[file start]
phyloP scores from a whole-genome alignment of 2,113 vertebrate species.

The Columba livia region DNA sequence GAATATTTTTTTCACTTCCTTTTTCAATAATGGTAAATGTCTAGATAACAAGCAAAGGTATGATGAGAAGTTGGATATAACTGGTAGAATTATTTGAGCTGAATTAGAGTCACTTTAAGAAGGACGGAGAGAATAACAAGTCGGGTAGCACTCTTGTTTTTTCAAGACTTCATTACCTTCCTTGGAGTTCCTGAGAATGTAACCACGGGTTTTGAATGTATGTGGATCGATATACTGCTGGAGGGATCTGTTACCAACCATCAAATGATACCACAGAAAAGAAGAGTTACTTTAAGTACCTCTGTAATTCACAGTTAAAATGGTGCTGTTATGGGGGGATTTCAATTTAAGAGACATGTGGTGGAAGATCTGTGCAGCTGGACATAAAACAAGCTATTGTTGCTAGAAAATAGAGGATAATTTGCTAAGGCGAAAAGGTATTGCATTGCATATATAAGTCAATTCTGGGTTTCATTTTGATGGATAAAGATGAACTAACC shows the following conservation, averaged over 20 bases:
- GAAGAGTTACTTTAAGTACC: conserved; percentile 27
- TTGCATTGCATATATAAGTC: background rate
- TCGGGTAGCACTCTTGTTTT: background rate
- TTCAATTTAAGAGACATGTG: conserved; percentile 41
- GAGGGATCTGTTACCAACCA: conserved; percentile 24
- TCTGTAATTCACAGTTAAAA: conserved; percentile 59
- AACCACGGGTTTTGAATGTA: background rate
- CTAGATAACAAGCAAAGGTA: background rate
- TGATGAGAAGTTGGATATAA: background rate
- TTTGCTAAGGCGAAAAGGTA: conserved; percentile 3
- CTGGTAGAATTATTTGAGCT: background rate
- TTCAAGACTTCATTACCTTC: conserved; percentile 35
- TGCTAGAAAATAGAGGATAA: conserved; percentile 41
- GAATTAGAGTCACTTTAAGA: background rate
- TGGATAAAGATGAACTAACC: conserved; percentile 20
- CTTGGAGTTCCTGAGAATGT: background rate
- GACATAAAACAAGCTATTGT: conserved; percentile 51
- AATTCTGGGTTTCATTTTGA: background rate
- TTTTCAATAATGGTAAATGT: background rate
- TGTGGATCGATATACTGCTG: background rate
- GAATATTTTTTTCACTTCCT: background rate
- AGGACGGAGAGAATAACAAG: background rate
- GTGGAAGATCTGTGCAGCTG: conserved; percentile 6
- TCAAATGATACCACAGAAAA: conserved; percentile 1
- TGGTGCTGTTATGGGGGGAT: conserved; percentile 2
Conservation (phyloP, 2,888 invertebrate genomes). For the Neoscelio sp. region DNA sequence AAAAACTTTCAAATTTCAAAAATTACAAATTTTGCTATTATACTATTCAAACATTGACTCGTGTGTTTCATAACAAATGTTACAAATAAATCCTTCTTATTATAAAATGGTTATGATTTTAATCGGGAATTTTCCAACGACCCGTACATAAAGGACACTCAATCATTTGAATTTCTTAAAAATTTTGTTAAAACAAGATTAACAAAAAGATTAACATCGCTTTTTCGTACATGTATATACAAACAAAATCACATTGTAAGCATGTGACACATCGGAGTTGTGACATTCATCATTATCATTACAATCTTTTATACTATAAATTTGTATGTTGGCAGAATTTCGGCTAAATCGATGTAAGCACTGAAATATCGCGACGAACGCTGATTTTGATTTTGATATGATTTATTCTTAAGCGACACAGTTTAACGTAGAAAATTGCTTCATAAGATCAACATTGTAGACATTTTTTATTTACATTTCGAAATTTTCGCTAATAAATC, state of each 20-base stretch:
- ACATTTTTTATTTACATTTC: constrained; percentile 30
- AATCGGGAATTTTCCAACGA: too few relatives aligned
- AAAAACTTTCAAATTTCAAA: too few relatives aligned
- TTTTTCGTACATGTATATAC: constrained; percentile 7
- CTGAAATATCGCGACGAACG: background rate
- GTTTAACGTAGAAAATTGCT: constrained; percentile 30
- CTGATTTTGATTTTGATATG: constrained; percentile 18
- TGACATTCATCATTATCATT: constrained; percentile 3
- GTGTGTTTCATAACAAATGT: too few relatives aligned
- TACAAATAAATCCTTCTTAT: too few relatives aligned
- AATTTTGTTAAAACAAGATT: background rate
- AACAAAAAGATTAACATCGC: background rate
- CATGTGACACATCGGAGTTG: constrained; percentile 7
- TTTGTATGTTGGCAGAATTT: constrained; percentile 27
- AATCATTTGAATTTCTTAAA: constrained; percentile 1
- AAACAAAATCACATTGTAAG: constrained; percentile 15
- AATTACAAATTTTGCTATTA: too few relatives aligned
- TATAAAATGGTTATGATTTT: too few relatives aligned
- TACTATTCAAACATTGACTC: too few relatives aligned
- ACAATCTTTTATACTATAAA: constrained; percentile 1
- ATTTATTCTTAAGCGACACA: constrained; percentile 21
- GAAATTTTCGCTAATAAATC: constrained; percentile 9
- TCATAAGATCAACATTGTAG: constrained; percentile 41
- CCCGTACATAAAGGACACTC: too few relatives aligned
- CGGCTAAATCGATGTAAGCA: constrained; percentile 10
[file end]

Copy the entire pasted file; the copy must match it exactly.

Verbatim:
phyloP scores from a whole-genome alignment of 2,113 vertebrate species.

The Columba livia region DNA sequence GAATATTTTTTTCACTTCCTTTTTCAATAATGGTAAATGTCTAGATAACAAGCAAAGGTATGATGAGAAGTTGGATATAACTGGTAGAATTATTTGAGCTGAATTAGAGTCACTTTAAGAAGGACGGAGAGAATAACAAGTCGGGTAGCACTCTTGTTTTTTCAAGACTTCATTACCTTCCTTGGAGTTCCTGAGAATGTAACCACGGGTTTTGAATGTATGTGGATCGATATACTGCTGGAGGGATCTGTTACCAACCATCAAATGATACCACAGAAAAGAAGAGTTACTTTAAGTACCTCTGTAATTCACAGTTAAAATGGTGCTGTTATGGGGGGATTTCAATTTAAGAGACATGTGGTGGAAGATCTGTGCAGCTGGACATAAAACAAGCTATTGTTGCTAGAAAATAGAGGATAATTTGCTAAGGCGAAAAGGTATTGCATTGCATATATAAGTCAATTCTGGGTTTCATTTTGATGGATAAAGATGAACTAACC shows the following conservation, averaged over 20 bases:
- GAAGAGTTACTTTAAGTACC: conserved; percentile 27
- TTGCATTGCATATATAAGTC: background rate
- TCGGGTAGCACTCTTGTTTT: background rate
- TTCAATTTAAGAGACATGTG: conserved; percentile 41
- GAGGGATCTGTTACCAACCA: conserved; percentile 24
- TCTGTAATTCACAGTTAAAA: conserved; percentile 59
- AACCACGGGTTTTGAATGTA: background rate
- CTAGATAACAAGCAAAGGTA: background rate
- TGATGAGAAGTTGGATATAA: background rate
- TTTGCTAAGGCGAAAAGGTA: conserved; percentile 3
- CTGGTAGAATTATTTGAGCT: background rate
- TTCAAGACTTCATTACCTTC: conserved; percentile 35
- TGCTAGAAAATAGAGGATAA: conserved; percentile 41
- GAATTAGAGTCACTTTAAGA: background rate
- TGGATAAAGATGAACTAACC: conserved; percentile 20
- CTTGGAGTTCCTGAGAATGT: background rate
- GACATAAAACAAGCTATTGT: conserved; percentile 51
- AATTCTGGGTTTCATTTTGA: background rate
- TTTTCAATAATGGTAAATGT: background rate
- TGTGGATCGATATACTGCTG: background rate
- GAATATTTTTTTCACTTCCT: background rate
- AGGACGGAGAGAATAACAAG: background rate
- GTGGAAGATCTGTGCAGCTG: conserved; percentile 6
- TCAAATGATACCACAGAAAA: conserved; percentile 1
- TGGTGCTGTTATGGGGGGAT: conserved; percentile 2
Conservation (phyloP, 2,888 invertebrate genomes). For the Neoscelio sp. region DNA sequence AAAAACTTTCAAATTTCAAAAATTACAAATTTTGCTATTATACTATTCAAACATTGACTCGTGTGTTTCATAACAAATGTTACAAATAAATCCTTCTTATTATAAAATGGTTATGATTTTAATCGGGAATTTTCCAACGACCCGTACATAAAGGACACTCAATCATTTGAATTTCTTAAAAATTTTGTTAAAACAAGATTAACAAAAAGATTAACATCGCTTTTTCGTACATGTATATACAAACAAAATCACATTGTAAGCATGTGACACATCGGAGTTGTGACATTCATCATTATCATTACAATCTTTTATACTATAAATTTGTATGTTGGCAGAATTTCGGCTAAATCGATGTAAGCACTGAAATATCGCGACGAACGCTGATTTTGATTTTGATATGATTTATTCTTAAGCGACACAGTTTAACGTAGAAAATTGCTTCATAAGATCAACATTGTAGACATTTTTTATTTACATTTCGAAATTTTCGCTAATAAATC, state of each 20-base stretch:
- ACATTTTTTATTTACATTTC: constrained; percentile 30
- AATCGGGAATTTTCCAACGA: too few relatives aligned
- AAAAACTTTCAAATTTCAAA: too few relatives aligned
- TTTTTCGTACATGTATATAC: constrained; percentile 7
- CTGAAATATCGCGACGAACG: background rate
- GTTTAACGTAGAAAATTGCT: constrained; percentile 30
- CTGATTTTGATTTTGATATG: constrained; percentile 18
- TGACATTCATCATTATCATT: constrained; percentile 3
- GTGTGTTTCATAACAAATGT: too few relatives aligned
- TACAAATAAATCCTTCTTAT: too few relatives aligned
- AATTTTGTTAAAACAAGATT: background rate
- AACAAAAAGATTAACATCGC: background rate
- CATGTGACACATCGGAGTTG: constrained; percentile 7
- TTTGTATGTTGGCAGAATTT: constrained; percentile 27
- AATCATTTGAATTTCTTAAA: constrained; percentile 1
- AAACAAAATCACATTGTAAG: constrained; percentile 15
- AATTACAAATTTTGCTATTA: too few relatives aligned
- TATAAAATGGTTATGATTTT: too few relatives aligned
- TACTATTCAAACATTGACTC: too few relatives aligned
- ACAATCTTTTATACTATAAA: constrained; percentile 1
- ATTTATTCTTAAGCGACACA: constrained; percentile 21
- GAAATTTTCGCTAATAAATC: constrained; percentile 9
- TCATAAGATCAACATTGTAG: constrained; percentile 41
- CCCGTACATAAAGGACACTC: too few relatives aligned
- CGGCTAAATCGATGTAAGCA: constrained; percentile 10